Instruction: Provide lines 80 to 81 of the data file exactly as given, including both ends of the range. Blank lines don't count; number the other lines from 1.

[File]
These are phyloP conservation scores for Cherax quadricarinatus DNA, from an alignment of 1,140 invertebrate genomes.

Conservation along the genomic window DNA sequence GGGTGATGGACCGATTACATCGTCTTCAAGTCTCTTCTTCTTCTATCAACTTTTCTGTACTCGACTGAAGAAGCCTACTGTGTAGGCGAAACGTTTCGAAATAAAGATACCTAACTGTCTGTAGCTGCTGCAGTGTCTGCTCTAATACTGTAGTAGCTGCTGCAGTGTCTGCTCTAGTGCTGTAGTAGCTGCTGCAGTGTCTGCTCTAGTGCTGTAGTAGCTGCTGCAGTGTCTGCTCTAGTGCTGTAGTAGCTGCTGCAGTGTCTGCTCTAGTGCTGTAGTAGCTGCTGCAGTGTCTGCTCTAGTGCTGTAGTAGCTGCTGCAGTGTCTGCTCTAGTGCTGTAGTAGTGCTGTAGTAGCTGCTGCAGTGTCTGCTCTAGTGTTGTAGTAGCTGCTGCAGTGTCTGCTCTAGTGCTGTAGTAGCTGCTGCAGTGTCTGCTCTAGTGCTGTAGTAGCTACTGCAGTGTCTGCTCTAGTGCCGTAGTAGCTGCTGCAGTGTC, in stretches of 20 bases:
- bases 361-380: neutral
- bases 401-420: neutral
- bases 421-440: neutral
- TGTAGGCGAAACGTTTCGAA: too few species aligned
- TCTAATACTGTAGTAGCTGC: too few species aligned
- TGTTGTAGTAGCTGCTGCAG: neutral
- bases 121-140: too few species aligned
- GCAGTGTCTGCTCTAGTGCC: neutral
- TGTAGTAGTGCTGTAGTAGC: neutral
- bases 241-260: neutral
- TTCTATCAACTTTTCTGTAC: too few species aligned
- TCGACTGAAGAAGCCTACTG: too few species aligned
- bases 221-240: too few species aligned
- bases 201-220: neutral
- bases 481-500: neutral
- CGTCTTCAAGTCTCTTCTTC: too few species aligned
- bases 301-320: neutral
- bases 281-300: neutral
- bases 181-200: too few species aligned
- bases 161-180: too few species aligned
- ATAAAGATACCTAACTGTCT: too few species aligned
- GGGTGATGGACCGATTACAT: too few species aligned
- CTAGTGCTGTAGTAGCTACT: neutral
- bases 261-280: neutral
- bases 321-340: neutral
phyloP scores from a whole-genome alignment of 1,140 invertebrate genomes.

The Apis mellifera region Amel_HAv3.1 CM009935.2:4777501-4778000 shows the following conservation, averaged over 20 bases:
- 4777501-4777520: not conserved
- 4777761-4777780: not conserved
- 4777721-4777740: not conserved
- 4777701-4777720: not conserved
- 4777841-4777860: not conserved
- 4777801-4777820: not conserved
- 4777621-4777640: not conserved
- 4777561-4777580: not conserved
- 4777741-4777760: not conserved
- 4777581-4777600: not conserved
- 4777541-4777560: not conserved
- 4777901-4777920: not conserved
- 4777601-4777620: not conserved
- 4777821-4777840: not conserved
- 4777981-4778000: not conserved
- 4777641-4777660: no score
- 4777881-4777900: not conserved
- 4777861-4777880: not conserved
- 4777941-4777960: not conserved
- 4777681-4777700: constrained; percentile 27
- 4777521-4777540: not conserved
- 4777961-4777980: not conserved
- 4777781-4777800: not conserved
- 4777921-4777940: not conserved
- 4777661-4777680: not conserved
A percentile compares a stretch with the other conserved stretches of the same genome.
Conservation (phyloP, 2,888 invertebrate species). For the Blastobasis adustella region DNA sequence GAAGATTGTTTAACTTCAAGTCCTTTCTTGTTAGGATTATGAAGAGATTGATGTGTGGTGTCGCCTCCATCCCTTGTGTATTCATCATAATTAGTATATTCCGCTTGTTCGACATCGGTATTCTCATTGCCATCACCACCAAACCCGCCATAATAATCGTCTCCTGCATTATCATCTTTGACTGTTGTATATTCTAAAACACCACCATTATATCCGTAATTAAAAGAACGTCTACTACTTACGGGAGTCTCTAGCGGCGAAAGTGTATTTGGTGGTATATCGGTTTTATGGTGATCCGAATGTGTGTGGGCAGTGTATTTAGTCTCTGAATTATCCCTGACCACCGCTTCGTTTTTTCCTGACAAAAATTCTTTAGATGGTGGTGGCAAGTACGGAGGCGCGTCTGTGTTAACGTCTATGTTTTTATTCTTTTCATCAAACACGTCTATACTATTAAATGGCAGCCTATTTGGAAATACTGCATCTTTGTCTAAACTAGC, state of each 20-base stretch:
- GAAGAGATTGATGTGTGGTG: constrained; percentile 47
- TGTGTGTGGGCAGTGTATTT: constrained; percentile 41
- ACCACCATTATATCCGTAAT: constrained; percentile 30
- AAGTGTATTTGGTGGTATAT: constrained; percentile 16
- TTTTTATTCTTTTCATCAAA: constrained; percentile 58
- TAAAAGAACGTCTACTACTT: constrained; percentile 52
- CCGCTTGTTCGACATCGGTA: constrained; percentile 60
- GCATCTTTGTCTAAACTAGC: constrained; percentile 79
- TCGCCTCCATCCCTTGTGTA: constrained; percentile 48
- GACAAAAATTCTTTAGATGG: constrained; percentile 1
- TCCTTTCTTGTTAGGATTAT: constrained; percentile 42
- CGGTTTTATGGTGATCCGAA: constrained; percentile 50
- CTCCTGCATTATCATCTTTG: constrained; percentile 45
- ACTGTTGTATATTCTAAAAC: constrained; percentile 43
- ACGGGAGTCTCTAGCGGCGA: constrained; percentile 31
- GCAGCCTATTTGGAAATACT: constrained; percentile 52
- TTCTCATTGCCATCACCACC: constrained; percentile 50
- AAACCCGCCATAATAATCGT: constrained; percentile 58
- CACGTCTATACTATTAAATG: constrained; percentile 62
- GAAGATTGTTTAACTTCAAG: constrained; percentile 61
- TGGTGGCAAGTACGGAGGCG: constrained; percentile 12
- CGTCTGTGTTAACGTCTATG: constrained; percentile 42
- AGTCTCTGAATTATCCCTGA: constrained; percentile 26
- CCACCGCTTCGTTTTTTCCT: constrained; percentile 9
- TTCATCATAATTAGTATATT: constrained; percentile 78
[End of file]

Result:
- CCACCGCTTCGTTTTTTCCT: constrained; percentile 9
- TTCATCATAATTAGTATATT: constrained; percentile 78